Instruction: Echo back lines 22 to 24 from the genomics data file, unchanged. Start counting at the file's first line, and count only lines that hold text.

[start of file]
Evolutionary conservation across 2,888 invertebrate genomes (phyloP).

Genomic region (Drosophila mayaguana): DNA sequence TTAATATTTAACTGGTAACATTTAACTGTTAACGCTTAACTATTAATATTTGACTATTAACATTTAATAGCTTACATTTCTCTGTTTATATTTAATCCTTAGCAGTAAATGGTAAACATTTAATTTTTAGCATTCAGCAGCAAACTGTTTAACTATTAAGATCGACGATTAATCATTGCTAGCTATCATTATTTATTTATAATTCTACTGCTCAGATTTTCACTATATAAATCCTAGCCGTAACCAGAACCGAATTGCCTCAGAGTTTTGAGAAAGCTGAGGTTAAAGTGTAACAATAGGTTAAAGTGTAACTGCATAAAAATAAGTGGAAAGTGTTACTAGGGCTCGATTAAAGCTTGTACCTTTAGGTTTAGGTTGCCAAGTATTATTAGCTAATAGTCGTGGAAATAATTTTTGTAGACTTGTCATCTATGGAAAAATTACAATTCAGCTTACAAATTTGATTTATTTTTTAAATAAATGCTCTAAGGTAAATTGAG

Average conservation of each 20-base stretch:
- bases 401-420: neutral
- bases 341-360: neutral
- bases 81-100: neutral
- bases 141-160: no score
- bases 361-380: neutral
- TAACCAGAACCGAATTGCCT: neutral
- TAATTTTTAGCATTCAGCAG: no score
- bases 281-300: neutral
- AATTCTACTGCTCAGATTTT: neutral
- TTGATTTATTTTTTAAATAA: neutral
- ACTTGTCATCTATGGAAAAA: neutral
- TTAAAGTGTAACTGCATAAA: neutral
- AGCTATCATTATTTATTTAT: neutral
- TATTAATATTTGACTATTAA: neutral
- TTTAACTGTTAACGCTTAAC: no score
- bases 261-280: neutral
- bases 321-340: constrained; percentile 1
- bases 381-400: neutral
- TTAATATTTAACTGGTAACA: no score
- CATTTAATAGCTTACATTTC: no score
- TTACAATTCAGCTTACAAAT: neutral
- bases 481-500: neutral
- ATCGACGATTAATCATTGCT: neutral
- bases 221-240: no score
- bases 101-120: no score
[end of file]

- TTAATATTTAACTGGTAACA: no score
- CATTTAATAGCTTACATTTC: no score
- TTACAATTCAGCTTACAAAT: neutral